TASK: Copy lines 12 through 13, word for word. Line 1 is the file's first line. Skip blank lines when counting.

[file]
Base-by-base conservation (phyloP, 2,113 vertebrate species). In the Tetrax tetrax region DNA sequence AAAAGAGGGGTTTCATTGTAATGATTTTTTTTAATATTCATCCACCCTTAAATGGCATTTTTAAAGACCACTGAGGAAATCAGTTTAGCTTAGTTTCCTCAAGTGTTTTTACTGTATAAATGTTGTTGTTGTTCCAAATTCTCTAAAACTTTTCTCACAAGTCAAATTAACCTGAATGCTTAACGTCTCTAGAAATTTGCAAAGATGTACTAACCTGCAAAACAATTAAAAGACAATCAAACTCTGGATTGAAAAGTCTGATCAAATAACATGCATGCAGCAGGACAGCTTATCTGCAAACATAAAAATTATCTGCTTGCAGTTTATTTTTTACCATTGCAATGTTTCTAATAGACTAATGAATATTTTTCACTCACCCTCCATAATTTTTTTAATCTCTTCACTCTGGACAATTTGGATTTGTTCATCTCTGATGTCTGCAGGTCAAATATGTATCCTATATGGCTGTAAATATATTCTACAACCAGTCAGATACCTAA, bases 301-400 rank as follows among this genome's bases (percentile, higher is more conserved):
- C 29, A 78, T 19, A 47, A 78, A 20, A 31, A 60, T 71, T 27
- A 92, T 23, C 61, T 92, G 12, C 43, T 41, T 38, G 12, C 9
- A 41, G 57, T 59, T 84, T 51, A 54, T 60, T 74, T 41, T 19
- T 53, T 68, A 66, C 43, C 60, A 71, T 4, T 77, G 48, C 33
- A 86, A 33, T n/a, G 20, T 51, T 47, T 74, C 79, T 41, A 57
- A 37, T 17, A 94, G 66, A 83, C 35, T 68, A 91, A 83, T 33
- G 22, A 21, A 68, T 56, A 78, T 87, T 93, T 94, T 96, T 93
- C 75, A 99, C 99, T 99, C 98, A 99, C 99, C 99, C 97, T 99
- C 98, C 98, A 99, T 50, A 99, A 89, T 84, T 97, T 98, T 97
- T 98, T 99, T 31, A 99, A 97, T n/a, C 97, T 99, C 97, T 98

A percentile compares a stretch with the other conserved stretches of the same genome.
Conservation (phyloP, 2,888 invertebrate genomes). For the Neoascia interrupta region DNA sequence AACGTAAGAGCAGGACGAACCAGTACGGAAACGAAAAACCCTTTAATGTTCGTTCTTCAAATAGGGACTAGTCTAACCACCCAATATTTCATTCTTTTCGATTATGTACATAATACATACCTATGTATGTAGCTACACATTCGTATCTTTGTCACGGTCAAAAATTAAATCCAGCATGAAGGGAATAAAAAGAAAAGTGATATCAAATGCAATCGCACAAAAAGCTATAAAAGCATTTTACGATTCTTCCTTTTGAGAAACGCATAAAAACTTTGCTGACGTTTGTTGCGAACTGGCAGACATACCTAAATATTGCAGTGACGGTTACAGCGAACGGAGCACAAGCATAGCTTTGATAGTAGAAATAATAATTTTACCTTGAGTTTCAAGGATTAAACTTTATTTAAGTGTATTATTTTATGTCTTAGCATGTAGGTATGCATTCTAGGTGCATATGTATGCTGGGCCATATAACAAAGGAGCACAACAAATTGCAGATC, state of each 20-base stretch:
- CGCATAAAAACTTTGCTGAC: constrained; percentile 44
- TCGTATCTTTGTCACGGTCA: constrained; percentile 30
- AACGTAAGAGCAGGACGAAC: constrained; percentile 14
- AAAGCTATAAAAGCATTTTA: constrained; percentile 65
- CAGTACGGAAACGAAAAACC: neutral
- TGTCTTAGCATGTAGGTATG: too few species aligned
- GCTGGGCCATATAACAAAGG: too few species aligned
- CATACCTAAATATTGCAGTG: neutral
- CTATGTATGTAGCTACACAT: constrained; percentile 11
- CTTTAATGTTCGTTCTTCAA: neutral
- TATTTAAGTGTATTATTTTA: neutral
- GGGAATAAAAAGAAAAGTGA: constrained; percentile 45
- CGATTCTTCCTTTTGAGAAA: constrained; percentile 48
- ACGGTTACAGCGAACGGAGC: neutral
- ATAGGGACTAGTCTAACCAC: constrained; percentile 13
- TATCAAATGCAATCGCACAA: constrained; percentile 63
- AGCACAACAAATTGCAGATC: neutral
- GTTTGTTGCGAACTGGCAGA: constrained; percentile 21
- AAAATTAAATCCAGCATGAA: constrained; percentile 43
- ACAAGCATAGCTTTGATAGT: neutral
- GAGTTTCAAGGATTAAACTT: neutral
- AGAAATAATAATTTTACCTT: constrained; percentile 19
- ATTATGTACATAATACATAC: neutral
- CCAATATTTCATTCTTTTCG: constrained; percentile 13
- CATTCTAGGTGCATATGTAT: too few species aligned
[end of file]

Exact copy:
A percentile compares a stretch with the other conserved stretches of the same genome.
Conservation (phyloP, 2,888 invertebrate genomes). For the Neoascia interrupta region DNA sequence AACGTAAGAGCAGGACGAACCAGTACGGAAACGAAAAACCCTTTAATGTTCGTTCTTCAAATAGGGACTAGTCTAACCACCCAATATTTCATTCTTTTCGATTATGTACATAATACATACCTATGTATGTAGCTACACATTCGTATCTTTGTCACGGTCAAAAATTAAATCCAGCATGAAGGGAATAAAAAGAAAAGTGATATCAAATGCAATCGCACAAAAAGCTATAAAAGCATTTTACGATTCTTCCTTTTGAGAAACGCATAAAAACTTTGCTGACGTTTGTTGCGAACTGGCAGACATACCTAAATATTGCAGTGACGGTTACAGCGAACGGAGCACAAGCATAGCTTTGATAGTAGAAATAATAATTTTACCTTGAGTTTCAAGGATTAAACTTTATTTAAGTGTATTATTTTATGTCTTAGCATGTAGGTATGCATTCTAGGTGCATATGTATGCTGGGCCATATAACAAAGGAGCACAACAAATTGCAGATC, state of each 20-base stretch: